Advent 2: Is this Good News?

This Advent, let’s not settle for a sentimental Christmas season, but actively work to open ourselves up to Jesus’ refiner’s fire and launderer’s soap to burn and to scrub abuse and mistreatment from our lives and our societies.

Advent 1: Starting in the Middle

Jesus did not come neatly at the beginning of human history. Nor does he only come at the end. He came to proclaim that “God IS with us” right where we are, right in the midst of all the difficulties, uncertainty, danger, intrigue and woe. Advent is not supposed to be a time of joy, but a time of introspection and purposeful waiting and preparing for the coming of the one who will lead us in justice and righteousness.

Ordinary Time 26: The Great will be Cast Down

The semi-continuous lectionary continues with the message about how the Kingdom of God continually overthrows the strong, mighty and impressive in favor of the weak, downcast and embarrassing. Hannah’s song and Jesus’ brief reflection on the temple’s impermanence show that earthly greatness counts for very little in God’s sight.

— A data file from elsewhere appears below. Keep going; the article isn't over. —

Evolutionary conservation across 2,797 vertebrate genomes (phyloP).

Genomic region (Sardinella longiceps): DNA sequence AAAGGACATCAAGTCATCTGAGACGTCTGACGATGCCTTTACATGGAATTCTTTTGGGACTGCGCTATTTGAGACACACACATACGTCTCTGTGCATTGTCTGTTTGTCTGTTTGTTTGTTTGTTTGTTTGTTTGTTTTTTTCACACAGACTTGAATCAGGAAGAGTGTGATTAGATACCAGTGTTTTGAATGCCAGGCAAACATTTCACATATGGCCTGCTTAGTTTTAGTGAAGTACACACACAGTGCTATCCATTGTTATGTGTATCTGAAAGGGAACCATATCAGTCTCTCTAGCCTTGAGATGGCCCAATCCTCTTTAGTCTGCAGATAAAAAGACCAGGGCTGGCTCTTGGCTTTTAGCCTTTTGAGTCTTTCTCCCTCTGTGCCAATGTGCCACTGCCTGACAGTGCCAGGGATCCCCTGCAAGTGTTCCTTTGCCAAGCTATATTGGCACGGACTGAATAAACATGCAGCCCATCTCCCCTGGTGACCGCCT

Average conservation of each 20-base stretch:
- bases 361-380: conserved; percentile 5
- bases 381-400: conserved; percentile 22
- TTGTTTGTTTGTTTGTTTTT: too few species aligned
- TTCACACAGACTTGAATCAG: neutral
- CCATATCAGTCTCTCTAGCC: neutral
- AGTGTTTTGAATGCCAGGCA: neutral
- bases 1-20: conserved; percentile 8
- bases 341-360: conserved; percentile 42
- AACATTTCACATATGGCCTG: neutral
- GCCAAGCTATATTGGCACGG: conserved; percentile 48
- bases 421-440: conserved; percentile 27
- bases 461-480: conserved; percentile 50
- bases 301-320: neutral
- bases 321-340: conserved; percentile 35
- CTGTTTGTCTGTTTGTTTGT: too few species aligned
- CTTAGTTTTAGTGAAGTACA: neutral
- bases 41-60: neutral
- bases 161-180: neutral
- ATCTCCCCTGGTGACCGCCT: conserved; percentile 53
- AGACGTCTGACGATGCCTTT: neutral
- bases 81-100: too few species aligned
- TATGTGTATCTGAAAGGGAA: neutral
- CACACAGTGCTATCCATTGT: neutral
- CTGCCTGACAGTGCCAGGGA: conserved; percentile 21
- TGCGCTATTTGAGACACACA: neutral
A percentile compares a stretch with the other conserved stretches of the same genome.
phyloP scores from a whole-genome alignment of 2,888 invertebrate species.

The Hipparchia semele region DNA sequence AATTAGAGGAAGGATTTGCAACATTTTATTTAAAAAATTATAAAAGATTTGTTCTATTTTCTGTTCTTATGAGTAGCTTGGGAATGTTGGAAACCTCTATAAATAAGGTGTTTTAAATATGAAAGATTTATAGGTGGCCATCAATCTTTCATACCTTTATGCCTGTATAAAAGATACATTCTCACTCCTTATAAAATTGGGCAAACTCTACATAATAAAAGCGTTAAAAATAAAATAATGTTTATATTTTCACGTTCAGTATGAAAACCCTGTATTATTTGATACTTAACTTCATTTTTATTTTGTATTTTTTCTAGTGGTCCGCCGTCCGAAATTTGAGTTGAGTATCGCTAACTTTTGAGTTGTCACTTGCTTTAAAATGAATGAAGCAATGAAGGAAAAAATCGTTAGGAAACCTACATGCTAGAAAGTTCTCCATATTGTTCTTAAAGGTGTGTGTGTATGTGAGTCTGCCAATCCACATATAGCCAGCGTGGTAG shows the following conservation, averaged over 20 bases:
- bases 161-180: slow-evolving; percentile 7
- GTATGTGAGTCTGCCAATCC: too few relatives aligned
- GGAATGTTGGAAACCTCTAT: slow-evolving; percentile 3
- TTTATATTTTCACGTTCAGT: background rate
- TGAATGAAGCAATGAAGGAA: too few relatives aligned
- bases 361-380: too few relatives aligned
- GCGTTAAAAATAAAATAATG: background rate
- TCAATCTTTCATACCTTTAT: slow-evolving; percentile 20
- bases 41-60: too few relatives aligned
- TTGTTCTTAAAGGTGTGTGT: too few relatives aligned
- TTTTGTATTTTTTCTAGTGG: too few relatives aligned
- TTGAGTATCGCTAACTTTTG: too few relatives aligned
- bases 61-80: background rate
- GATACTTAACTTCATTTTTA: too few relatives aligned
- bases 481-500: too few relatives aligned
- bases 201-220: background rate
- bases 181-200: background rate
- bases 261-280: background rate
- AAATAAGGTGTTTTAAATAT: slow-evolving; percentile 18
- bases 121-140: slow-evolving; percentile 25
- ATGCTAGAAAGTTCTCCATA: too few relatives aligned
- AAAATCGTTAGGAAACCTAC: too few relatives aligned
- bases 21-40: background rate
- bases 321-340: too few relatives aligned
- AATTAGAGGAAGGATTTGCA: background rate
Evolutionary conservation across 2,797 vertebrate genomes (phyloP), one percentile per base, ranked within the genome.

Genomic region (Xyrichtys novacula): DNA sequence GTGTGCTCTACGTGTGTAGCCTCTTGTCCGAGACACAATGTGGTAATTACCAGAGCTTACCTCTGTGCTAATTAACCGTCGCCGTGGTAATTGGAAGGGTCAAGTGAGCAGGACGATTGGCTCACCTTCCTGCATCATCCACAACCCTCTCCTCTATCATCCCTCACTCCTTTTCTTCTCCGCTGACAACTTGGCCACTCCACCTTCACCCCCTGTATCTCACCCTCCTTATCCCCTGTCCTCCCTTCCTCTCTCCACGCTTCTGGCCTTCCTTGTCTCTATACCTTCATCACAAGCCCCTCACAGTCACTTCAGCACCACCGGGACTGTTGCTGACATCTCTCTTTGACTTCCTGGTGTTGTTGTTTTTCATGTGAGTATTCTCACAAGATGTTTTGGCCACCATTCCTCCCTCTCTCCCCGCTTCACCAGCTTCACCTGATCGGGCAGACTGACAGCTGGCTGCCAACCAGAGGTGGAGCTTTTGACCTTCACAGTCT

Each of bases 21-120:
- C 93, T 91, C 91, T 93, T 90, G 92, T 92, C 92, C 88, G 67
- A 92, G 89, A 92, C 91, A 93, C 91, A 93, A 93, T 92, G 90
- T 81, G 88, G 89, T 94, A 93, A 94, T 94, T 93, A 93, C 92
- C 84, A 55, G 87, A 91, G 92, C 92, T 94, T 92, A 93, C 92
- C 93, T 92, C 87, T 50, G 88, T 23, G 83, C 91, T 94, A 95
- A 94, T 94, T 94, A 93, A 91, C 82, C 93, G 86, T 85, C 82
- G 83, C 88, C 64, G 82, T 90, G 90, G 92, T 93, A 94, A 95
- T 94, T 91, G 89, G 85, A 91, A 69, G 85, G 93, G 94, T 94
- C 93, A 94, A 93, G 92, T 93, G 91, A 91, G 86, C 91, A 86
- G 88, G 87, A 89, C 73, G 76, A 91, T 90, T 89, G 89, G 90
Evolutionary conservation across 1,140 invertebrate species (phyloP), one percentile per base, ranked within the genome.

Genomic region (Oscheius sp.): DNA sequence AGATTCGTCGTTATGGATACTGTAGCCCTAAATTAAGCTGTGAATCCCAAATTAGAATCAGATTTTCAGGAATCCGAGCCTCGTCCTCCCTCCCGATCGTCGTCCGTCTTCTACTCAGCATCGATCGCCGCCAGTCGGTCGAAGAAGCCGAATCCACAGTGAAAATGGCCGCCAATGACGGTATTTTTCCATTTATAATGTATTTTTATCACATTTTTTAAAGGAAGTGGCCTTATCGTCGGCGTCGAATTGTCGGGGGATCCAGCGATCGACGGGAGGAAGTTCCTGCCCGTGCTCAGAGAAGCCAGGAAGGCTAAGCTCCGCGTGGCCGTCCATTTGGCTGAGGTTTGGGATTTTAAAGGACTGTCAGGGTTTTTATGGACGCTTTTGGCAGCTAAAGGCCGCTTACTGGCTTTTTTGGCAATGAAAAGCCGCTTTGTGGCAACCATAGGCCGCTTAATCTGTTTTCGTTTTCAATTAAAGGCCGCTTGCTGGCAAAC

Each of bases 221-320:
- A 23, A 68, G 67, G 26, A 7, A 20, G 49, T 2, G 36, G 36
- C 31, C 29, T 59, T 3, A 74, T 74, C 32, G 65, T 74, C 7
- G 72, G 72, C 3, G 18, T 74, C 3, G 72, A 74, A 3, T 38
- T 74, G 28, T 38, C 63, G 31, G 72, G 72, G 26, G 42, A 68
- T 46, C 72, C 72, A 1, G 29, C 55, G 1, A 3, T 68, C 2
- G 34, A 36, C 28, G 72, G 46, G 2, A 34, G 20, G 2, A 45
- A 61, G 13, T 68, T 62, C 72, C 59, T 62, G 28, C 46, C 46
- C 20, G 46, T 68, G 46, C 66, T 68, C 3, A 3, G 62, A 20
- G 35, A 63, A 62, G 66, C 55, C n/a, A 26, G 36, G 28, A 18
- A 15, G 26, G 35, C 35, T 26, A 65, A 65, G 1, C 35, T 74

Ordinary Time 25: Against Greatness

Not only do loud, showy bragging and demands for respect not impress God, but these words and actions lead directly to great condemnation (Mark 12:40). If one is rich, the right path is to emulate Boaz, who associated with the lowly, gave up the right to live in a bubble of wealth, and welcomed the poor, Israelite and foreigner alike. He celebrated when others made claims of his responsibility to provide for them.

Ordinary Time 21: Wealth, Obedience and Rewards

This week’s passage on “the rich man who walks away” has been troublesome for Christians since its earliest tellings. Can the rich not be saved? Does Jesus disassociate himself from God? What’s all that business about camels and needles? There is so much that is confusing here.

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